Amanda Lewis is a big-tree tracker and an award-winning book editor. Born in Ireland, she now divides her time between the internet and Gabriola Island, Snuneymuxw territory. Tracking Giants: Big Trees, Tiny Triumphs, and Misadventures in the Forest is her first book. www.amandalewis.org Photo by Sydney Woodward at Niamh Studio.
Topic: The Pointed Forest: Big Trees and Small Joys
Coming up the weekend of July 7-8 is a first-time event in the Metchosin Talk and Walk series — a look at big trees. The presentation will be by Amanda Lewis, author of the new book, Tracking Giants.
Talk: Friday, July 7, 7:00 pm, District of Metchosin Council Chambers. Besides giving the talk, Amanda will be signing copies of her new book, Tracking Giants. Bring your copy to be signed. The book can be purchased at all bookstores. Description of the book from the Greystone Books site at https://greystonebooks.com/products/tracking-giants
When she first moved back west after nearly a decade away, Amanda Lewis was an overachieving, burned-out book editor most familiar with trees as dead blocks of paper. A dedicated “indoorswoman” she could barely tell a birch from a beech. But that didn’t stop her from pledging to visit all of the biggest trees in British Columbia, a Canadian province known for its expensive yoga studios, Patagonia-wearing baristas, and… extremely gigantic trees.
The “Champion” trees on Lewis’s ambitious list ranged from mighty Western red-cedars to Douglas firs. They lived on remote islands and at the center of dense forests. The only problem? Well, there were many… Climate change and a pandemic aside, Lewis’s lack of wilderness experience, the upsetting reality of old-growth logging, the ever-changing nature of trees, and the pressures of her one-year timeframe complicated her quest.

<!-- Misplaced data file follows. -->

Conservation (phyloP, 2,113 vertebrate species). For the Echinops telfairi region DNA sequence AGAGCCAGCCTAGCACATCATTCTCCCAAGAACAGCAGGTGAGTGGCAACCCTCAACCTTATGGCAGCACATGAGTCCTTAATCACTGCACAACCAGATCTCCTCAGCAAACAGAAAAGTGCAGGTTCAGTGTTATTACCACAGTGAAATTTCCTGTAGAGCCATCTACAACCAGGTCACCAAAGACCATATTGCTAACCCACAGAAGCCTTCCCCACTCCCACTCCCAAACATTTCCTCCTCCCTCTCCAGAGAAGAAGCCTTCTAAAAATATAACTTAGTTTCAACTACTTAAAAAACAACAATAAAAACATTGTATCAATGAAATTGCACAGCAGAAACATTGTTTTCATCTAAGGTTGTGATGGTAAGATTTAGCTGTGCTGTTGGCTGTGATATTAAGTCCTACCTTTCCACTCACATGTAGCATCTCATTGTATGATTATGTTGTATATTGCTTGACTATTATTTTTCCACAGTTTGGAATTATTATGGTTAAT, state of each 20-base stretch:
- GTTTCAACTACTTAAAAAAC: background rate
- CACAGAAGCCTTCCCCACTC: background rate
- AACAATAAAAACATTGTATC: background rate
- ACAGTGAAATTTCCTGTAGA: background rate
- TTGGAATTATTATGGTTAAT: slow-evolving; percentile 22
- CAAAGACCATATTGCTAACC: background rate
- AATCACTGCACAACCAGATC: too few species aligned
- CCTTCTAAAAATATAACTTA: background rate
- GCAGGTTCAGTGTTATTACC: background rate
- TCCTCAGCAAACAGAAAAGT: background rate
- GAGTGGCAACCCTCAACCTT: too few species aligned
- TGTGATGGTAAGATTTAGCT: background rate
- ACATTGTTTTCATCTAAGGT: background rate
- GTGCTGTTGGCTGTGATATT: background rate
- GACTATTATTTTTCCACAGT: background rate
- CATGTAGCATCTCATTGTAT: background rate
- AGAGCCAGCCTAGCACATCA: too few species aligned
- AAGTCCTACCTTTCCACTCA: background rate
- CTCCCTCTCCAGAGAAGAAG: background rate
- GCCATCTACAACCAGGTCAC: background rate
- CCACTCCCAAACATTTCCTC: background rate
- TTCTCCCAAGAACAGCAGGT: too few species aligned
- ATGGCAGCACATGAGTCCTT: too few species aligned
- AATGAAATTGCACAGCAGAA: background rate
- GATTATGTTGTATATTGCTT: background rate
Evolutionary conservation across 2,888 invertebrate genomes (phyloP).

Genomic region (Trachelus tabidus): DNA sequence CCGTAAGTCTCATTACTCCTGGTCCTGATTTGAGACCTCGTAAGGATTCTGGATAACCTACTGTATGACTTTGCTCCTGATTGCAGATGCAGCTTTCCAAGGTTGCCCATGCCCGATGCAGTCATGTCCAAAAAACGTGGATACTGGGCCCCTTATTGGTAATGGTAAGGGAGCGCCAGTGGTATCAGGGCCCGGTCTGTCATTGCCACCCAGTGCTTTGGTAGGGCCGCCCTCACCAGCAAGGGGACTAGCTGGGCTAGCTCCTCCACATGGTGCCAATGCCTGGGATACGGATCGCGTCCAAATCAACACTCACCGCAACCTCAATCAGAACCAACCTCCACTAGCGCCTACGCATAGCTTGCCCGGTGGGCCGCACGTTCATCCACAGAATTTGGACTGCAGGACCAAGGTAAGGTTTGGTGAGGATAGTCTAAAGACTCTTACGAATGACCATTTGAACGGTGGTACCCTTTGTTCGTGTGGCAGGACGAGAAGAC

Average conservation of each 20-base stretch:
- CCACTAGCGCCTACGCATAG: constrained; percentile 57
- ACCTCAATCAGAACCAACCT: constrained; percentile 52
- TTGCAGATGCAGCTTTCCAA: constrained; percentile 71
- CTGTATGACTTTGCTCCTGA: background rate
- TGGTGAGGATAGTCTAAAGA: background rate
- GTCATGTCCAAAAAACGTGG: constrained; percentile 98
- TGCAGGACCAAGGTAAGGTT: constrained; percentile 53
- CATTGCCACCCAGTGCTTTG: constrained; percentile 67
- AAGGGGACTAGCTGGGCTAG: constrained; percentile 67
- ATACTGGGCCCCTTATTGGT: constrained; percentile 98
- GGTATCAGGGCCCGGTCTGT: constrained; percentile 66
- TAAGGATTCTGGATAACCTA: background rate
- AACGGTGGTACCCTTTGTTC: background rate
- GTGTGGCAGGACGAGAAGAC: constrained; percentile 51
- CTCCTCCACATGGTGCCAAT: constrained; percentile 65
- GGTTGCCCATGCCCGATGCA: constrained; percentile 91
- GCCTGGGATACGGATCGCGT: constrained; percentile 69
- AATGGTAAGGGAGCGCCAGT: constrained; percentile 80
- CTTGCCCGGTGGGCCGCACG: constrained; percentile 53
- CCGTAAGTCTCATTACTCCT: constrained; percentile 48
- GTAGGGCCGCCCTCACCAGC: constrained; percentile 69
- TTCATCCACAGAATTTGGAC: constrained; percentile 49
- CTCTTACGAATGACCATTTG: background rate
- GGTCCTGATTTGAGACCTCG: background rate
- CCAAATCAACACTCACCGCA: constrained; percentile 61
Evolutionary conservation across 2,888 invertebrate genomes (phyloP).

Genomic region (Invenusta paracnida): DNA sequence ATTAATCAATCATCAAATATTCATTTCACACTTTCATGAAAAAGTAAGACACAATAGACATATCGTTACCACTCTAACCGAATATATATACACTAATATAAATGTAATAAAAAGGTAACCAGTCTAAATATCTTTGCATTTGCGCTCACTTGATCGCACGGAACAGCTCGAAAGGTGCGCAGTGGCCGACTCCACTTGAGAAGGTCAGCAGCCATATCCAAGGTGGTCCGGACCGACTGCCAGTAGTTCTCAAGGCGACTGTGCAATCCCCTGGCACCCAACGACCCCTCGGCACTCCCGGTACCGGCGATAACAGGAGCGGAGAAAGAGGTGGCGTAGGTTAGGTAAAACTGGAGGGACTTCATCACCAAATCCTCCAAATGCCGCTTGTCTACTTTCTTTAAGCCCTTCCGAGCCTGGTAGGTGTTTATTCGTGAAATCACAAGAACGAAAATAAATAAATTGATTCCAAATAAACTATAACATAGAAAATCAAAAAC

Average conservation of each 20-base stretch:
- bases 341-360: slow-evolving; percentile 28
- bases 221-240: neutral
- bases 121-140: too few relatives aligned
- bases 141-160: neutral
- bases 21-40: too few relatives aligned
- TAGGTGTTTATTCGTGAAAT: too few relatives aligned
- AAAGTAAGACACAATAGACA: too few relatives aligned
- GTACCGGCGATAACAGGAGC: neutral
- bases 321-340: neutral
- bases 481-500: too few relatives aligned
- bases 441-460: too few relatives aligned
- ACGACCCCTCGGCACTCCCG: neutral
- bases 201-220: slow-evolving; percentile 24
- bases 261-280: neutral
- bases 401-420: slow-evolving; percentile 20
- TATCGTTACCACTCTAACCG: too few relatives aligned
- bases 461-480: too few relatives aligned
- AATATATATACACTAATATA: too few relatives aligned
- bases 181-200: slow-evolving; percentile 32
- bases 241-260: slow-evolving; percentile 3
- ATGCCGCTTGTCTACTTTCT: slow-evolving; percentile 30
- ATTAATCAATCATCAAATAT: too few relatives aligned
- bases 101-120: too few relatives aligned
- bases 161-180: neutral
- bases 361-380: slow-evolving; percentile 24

Burned out again—and realizing that her “checklist” approach to life might be the problem—Lewis reframed her search for trees to something humbler and more meaningful: getting to know forests in an interconnected way.
Weaving in insights from writers and artists, Lewis uncovers what we’re really after when we pursue big things—and reveals that sometimes it’s the smaller joys, the mindsets we have, and the companions we’re with, that make us feel more connected to the natural world.
Walk: Saturday, July 8, 2023, 10:00 am Mr. Big Tree himself, Hans Roemer, will join Amanda and the rest of us for the walk. The walk will be at Royal Roads. We will meet at the corner of Lagoon Road and Heatherbell Road in Colwood and proceed via the back gate into the grounds of Royal Roads University. A map:
There is usually parking along Heatherbell Road.
— The Metchosin Biodiversity Project
A look ahead…
In September, Lyn Baldwin will be joining us to talk about her new book, Drawing Botany Home. Her talk will be Sept 1, 7:00, Metchosin Council Chambers.
A special event is coming up in October. The Talk and Walk that month is, by tradition, about mushrooms. This year the Royal BC Museum is launching a spectacular new IMAX film, Fungi: The Web of Life (45 minutes, site and trailer) on October 20. Prior to the opening, the museum will be hosting exclusive screenings for select audiences. We have arranged for members of this mailing list to be invited to the first screening, on the evening of Wed, October 18. It will be a museum-theatre-ticketed event at regular IMAX prices. More information later on how to register. This will be followed on the morning of Sat, October 21, by a Metchosin mushroom foray. We will be collecting specimens on the foray to display at the annual SVIMS mushroom show, which will be on Sun, October 22, at the Royal BC Museum (free, admission by donation).